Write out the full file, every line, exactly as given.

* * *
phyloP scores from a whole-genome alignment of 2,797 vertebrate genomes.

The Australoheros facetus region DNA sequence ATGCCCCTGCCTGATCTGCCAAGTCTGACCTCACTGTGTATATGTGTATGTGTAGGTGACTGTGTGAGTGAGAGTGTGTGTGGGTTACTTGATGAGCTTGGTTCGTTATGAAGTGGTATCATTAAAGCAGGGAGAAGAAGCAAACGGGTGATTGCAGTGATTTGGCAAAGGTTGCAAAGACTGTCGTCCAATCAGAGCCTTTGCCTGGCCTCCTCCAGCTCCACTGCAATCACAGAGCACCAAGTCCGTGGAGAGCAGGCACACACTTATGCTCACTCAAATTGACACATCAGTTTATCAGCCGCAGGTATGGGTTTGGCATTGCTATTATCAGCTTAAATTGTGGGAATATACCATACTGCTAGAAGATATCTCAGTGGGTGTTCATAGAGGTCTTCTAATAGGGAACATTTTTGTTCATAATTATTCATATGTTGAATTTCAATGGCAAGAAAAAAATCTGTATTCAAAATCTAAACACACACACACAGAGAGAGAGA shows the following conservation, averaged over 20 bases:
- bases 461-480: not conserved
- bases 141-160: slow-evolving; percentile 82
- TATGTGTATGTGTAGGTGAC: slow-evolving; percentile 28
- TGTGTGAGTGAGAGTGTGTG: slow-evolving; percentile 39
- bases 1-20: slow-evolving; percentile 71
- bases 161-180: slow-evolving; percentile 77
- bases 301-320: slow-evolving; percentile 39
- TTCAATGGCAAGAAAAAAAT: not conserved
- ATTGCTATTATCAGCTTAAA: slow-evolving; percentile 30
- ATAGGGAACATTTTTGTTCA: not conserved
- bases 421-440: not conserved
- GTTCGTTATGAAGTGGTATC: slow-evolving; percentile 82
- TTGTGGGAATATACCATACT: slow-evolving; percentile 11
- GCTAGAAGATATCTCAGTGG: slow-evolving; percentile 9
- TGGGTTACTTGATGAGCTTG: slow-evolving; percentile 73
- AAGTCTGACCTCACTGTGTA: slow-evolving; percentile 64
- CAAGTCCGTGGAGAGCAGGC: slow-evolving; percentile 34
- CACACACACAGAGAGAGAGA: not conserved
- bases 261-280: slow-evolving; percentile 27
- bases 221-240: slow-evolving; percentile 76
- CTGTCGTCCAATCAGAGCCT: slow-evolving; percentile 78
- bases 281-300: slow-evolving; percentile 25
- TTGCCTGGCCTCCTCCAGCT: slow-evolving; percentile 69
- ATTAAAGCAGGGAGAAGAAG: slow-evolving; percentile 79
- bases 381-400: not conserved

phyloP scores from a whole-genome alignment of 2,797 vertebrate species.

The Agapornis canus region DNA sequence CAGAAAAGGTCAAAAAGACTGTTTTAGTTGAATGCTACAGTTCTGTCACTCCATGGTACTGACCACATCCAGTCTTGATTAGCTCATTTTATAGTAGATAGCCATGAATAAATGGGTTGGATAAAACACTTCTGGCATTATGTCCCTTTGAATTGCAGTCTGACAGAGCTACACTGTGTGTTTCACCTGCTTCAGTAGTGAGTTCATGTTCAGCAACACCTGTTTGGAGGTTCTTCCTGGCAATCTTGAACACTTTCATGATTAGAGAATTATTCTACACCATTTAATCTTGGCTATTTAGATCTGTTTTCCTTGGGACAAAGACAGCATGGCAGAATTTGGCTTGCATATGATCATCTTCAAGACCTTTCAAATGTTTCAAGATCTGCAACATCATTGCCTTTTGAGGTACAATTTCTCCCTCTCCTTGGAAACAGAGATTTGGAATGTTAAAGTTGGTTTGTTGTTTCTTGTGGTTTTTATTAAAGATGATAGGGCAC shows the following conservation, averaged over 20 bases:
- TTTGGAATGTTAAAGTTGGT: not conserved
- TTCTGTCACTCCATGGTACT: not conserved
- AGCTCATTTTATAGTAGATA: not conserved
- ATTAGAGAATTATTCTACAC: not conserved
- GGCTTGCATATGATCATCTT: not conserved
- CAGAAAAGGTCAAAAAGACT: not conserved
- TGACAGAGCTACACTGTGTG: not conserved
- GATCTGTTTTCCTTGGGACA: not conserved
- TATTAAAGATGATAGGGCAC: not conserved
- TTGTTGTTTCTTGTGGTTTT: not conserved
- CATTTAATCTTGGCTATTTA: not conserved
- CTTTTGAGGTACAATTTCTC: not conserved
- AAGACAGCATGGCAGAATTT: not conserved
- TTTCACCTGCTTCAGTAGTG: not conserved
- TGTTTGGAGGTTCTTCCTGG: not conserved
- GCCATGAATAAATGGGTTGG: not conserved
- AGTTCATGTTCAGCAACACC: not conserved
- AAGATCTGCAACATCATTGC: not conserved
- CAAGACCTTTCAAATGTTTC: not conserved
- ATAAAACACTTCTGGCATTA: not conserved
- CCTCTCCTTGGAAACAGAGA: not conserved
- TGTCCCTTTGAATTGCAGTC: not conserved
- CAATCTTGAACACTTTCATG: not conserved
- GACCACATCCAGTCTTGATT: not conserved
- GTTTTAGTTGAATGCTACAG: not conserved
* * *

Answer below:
phyloP scores from a whole-genome alignment of 2,797 vertebrate genomes.

The Australoheros facetus region DNA sequence ATGCCCCTGCCTGATCTGCCAAGTCTGACCTCACTGTGTATATGTGTATGTGTAGGTGACTGTGTGAGTGAGAGTGTGTGTGGGTTACTTGATGAGCTTGGTTCGTTATGAAGTGGTATCATTAAAGCAGGGAGAAGAAGCAAACGGGTGATTGCAGTGATTTGGCAAAGGTTGCAAAGACTGTCGTCCAATCAGAGCCTTTGCCTGGCCTCCTCCAGCTCCACTGCAATCACAGAGCACCAAGTCCGTGGAGAGCAGGCACACACTTATGCTCACTCAAATTGACACATCAGTTTATCAGCCGCAGGTATGGGTTTGGCATTGCTATTATCAGCTTAAATTGTGGGAATATACCATACTGCTAGAAGATATCTCAGTGGGTGTTCATAGAGGTCTTCTAATAGGGAACATTTTTGTTCATAATTATTCATATGTTGAATTTCAATGGCAAGAAAAAAATCTGTATTCAAAATCTAAACACACACACACAGAGAGAGAGA shows the following conservation, averaged over 20 bases:
- bases 461-480: not conserved
- bases 141-160: slow-evolving; percentile 82
- TATGTGTATGTGTAGGTGAC: slow-evolving; percentile 28
- TGTGTGAGTGAGAGTGTGTG: slow-evolving; percentile 39
- bases 1-20: slow-evolving; percentile 71
- bases 161-180: slow-evolving; percentile 77
- bases 301-320: slow-evolving; percentile 39
- TTCAATGGCAAGAAAAAAAT: not conserved
- ATTGCTATTATCAGCTTAAA: slow-evolving; percentile 30
- ATAGGGAACATTTTTGTTCA: not conserved
- bases 421-440: not conserved
- GTTCGTTATGAAGTGGTATC: slow-evolving; percentile 82
- TTGTGGGAATATACCATACT: slow-evolving; percentile 11
- GCTAGAAGATATCTCAGTGG: slow-evolving; percentile 9
- TGGGTTACTTGATGAGCTTG: slow-evolving; percentile 73
- AAGTCTGACCTCACTGTGTA: slow-evolving; percentile 64
- CAAGTCCGTGGAGAGCAGGC: slow-evolving; percentile 34
- CACACACACAGAGAGAGAGA: not conserved
- bases 261-280: slow-evolving; percentile 27
- bases 221-240: slow-evolving; percentile 76
- CTGTCGTCCAATCAGAGCCT: slow-evolving; percentile 78
- bases 281-300: slow-evolving; percentile 25
- TTGCCTGGCCTCCTCCAGCT: slow-evolving; percentile 69
- ATTAAAGCAGGGAGAAGAAG: slow-evolving; percentile 79
- bases 381-400: not conserved

phyloP scores from a whole-genome alignment of 2,797 vertebrate species.

The Agapornis canus region DNA sequence CAGAAAAGGTCAAAAAGACTGTTTTAGTTGAATGCTACAGTTCTGTCACTCCATGGTACTGACCACATCCAGTCTTGATTAGCTCATTTTATAGTAGATAGCCATGAATAAATGGGTTGGATAAAACACTTCTGGCATTATGTCCCTTTGAATTGCAGTCTGACAGAGCTACACTGTGTGTTTCACCTGCTTCAGTAGTGAGTTCATGTTCAGCAACACCTGTTTGGAGGTTCTTCCTGGCAATCTTGAACACTTTCATGATTAGAGAATTATTCTACACCATTTAATCTTGGCTATTTAGATCTGTTTTCCTTGGGACAAAGACAGCATGGCAGAATTTGGCTTGCATATGATCATCTTCAAGACCTTTCAAATGTTTCAAGATCTGCAACATCATTGCCTTTTGAGGTACAATTTCTCCCTCTCCTTGGAAACAGAGATTTGGAATGTTAAAGTTGGTTTGTTGTTTCTTGTGGTTTTTATTAAAGATGATAGGGCAC shows the following conservation, averaged over 20 bases:
- TTTGGAATGTTAAAGTTGGT: not conserved
- TTCTGTCACTCCATGGTACT: not conserved
- AGCTCATTTTATAGTAGATA: not conserved
- ATTAGAGAATTATTCTACAC: not conserved
- GGCTTGCATATGATCATCTT: not conserved
- CAGAAAAGGTCAAAAAGACT: not conserved
- TGACAGAGCTACACTGTGTG: not conserved
- GATCTGTTTTCCTTGGGACA: not conserved
- TATTAAAGATGATAGGGCAC: not conserved
- TTGTTGTTTCTTGTGGTTTT: not conserved
- CATTTAATCTTGGCTATTTA: not conserved
- CTTTTGAGGTACAATTTCTC: not conserved
- AAGACAGCATGGCAGAATTT: not conserved
- TTTCACCTGCTTCAGTAGTG: not conserved
- TGTTTGGAGGTTCTTCCTGG: not conserved
- GCCATGAATAAATGGGTTGG: not conserved
- AGTTCATGTTCAGCAACACC: not conserved
- AAGATCTGCAACATCATTGC: not conserved
- CAAGACCTTTCAAATGTTTC: not conserved
- ATAAAACACTTCTGGCATTA: not conserved
- CCTCTCCTTGGAAACAGAGA: not conserved
- TGTCCCTTTGAATTGCAGTC: not conserved
- CAATCTTGAACACTTTCATG: not conserved
- GACCACATCCAGTCTTGATT: not conserved
- GTTTTAGTTGAATGCTACAG: not conserved